Canada Ditches Moderna Booster For Pfizer Over Myocarditis Risk In Young Men


Canada has become the latest country to recommend that young people – in this case boys and men aged 12 through 29 – should opt for the Pfizer Covid-19 booster shot over Moderna’s Spikevax due to a higher risk of myocarditis.

On Page 7 of Canada’s National Advisory Committee on Immunization’s revised guidelines, the new guidance calls for the Pfizer-BioNTech offering due to “Lower reported cases of myocarditis/pericarditis … compared to Moderna Spikevax.

Canada’s Chief Public Health Officer Dr. Theresa Tam explained the decision in a Friday tweet, noting that “The latest data suggests the rare risk of these events following vaccination with mRNA COVID-19 vaccines (most often seen in males 12-29 yrs) may be lower with Pfizer-BioNTech Comirnaty (30 mcg) compared to Moderna Spikevax (100 mcg) vaccine,” while a “longer interval between 1st & 2nd dose of a primary series results in stronger immune response/higher vaccine effectiveness + may be associated with lower risk of myocarditis &/or pericarditis in teens & young adults.”

The agency still recommends both vaccination and boosters.

Canada joins Germany, France, Finland, Denmark and Sweden in warning young adults to avoid the Moderna jab following evidence of ‘rare but harmful’ side effects. The decision follows recently released data showing that the risk of heart inflammation from Pfizer’s jab “appears to be around five times lesser…compared to Modera’s spikevax jab”, per an opinion published by the HAS.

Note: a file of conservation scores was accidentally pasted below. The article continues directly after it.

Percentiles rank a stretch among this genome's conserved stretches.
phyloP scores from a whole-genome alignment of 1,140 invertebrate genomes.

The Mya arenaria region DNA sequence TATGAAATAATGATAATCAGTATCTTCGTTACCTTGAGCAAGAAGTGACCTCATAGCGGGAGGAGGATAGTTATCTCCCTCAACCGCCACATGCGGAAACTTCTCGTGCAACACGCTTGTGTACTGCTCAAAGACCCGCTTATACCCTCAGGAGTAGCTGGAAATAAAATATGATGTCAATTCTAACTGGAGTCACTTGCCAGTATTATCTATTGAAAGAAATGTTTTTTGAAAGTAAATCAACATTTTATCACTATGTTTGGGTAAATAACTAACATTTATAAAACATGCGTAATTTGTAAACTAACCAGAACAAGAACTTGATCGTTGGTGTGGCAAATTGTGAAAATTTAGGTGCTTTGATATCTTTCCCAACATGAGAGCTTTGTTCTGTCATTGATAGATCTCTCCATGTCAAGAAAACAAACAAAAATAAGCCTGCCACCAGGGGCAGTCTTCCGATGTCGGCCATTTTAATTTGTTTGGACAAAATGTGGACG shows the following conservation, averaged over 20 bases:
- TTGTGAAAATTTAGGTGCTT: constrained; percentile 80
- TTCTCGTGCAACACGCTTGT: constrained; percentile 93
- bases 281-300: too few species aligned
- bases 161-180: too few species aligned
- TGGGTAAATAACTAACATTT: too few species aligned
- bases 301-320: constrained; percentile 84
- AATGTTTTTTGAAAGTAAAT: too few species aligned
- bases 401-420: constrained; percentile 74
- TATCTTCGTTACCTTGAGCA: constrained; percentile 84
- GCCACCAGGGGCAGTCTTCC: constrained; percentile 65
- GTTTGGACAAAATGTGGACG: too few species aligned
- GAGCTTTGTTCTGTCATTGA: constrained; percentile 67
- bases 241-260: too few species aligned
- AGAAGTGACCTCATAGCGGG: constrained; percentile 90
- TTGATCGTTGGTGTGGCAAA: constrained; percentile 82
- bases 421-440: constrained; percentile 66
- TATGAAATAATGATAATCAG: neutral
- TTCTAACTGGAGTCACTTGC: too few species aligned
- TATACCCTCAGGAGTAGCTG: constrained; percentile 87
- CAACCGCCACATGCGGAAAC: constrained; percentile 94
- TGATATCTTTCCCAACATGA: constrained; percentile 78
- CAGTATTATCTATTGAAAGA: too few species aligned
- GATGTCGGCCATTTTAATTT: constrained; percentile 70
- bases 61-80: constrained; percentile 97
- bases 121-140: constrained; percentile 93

Here’s a summary of the German PEI data via Reuters:

The German PEI data showed a “report rate” for heart inflammations of 11.71 per 100,000 shots with the Moderna vaccine for men in the 18-29 age group, compared with 4.68 for the Biontech/Pfizer shot. For women, the rate was 2.95 with Moderna and 0.97 with Biontech/Pfizer.

In the 12-17 age group, the rate was 11.41 for males with the Moderna shot compared with 4.81 for Biontech/Pfizer. There was no data provided for females in the lower age group.

In November, Europe’s drug regulator confirmed that it’s investigating Moderna’s mRNA vaccine following six cases of capillary leak syndrome.





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